AustralianSuper is one of the biggest infrastructure investors in the country, with an infrastructure portfolio of around A$7.8bn, according to bankers. Tawreed Investments Limited, for its part, is a subsidiary of the Abu Dhabi Investment Authority, and was on the lookout for more Australian infrastructure investments to add to its growing portfolio.

These bidders managed to find common ground to be the winning side on the largest transport infrastructure M&A deal in history. They also managed to find just the right price to seal the deal — local press reports claimed the next highest bid was only around 1% lower than that made by the consortium. By getting in the record books, calibrating a bid so close to the rivals and juggling the incentives of a number of different players, the advisers on this deal must get credit for helping complete the most impressive M&A in the country throughout the year.

Best M&A Adviser

Goldman Sachs

Goldman Sachs had a great year in Australia over the course of last year, and the bank's M&A team has to take a lot of the credit for that. The bank not only managed to secure the top spot on the league table of both announced and completed deals, it also managed to secure a spot on the most eye-catching deal of the year.

Goldman Sachs was picked to work on US$48.86bn of deals that were announced during 2014, a whopping 47% more than Macquarie — which was second in the league table — managed to win. The US bank also took the top spot on the list of banks that worked on deals that closed over the course of the year, this time just pipping UBS to the top spot.

The bank has managed to perform so well in the market in part because it is trusted by Australian executives to give them outstanding advice on cross-border mergers and acquisitions, in particular on tie-ups with Chinese and American companies. But Goldman Sachs has also scored with purely domestic M&A deals. The bank points out that it is, far and away, the leading M&A adviser for defence companies in Australia.

Among the most prominent deals it worked on this year, Goldman Sachs managed to win a place on Transurban, AustralianSuper and Tawreed Investments’ acquisition of Queensland Motorways from Queensland Investment Corp, being chosen as an adviser to the buying consortium. That deal wins our Australia M&A deal of the year for 2014 (see above).

But after other high-profile appointments from State Grid, Envestra, Westfarmers Insurance and Macquarie Generation, among others, it is clear that Goldman's grip on the local M&A market goes a lot further than one, flashy deal. The firm has invested in building a team that can give sound advice to companies in a variety of industries. That investment is paying off.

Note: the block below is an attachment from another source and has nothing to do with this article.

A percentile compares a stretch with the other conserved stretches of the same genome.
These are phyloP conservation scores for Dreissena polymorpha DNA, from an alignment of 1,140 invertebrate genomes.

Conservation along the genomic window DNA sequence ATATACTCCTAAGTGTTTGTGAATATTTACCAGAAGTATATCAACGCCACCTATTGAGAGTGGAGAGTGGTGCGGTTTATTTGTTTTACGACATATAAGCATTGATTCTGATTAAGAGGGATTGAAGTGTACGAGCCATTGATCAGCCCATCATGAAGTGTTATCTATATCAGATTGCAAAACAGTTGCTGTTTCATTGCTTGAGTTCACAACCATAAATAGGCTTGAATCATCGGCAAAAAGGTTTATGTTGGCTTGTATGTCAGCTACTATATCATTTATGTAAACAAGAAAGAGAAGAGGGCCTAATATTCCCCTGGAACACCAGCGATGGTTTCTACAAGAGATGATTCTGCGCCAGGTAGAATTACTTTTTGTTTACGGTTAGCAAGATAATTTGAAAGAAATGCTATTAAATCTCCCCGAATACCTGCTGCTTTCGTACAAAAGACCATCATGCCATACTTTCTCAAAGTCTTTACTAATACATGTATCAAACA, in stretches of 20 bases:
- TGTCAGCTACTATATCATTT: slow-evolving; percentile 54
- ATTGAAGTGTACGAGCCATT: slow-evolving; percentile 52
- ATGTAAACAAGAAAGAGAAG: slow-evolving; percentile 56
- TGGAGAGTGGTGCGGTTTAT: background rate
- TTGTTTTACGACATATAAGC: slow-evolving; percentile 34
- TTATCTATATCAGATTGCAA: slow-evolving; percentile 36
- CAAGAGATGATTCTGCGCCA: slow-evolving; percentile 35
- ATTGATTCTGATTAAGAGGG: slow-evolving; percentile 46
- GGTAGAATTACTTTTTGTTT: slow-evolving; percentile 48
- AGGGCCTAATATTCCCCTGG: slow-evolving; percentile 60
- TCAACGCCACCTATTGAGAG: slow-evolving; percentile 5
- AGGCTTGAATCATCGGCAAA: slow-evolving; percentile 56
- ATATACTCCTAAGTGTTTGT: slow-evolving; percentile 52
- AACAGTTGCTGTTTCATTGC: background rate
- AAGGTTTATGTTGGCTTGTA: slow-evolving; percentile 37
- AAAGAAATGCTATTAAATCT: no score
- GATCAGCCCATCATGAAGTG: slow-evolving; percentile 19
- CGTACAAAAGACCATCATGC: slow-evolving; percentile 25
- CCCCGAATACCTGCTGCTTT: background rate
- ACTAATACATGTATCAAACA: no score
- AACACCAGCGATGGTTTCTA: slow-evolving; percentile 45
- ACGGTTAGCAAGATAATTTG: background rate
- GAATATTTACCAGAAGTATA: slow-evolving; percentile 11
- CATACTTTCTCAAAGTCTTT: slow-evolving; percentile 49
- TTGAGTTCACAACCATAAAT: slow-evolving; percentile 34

Best Investment Bank

Goldman Sachs

Goldman Sachs had a glittering year in the Australian markets in 2014, advising on some of the biggest M&A deals throughout the year, taking the top spot on the ECM league tables, and breaking into the top 10 of local bond bookrunners. But it is the overall improvement in the US bank's business that really turned heads last year. Goldman Sachs managed to pull off a growth in its investment banking revenues that was so impressive it would have even caught bankers at the firm by surprise.

Goldman Sachs worked on some impressive deals last year, advising Transurban, AustralianSuper and Tawreed Investments on their acquisition of Queensland Motorways, helping manage every offshore Basel III-compliant deal from Australian banks, and helping manage the huge listing of Medibank Private. But the clearest argument that the US bank had such a good year comes from simply taking a look at the numbers.

The bank has still not quite reached the level of UBS in the Australian market. The Swiss bank is the very definition of a full-suite investment bank, proving an impressive and domineering rival to any firm that wants to eat away at its revenue. But although UBS still pulled in the most fees in the market this year, it posted much smaller growth levels that its plucky US rival.

UBS managed to generate US$226m of investment banking fees from the Australian market last year, an improvement from the US$207m the bank earned in 2013, according to Dealogic. That represents a growth of around 9%, an impressive return by anyone's reckoning. But Goldman Sachs managed to increase its own revenue pool by more than 75% over the same period, pushing its investment banking revenues from US$101m in 2013 to US$177m last year.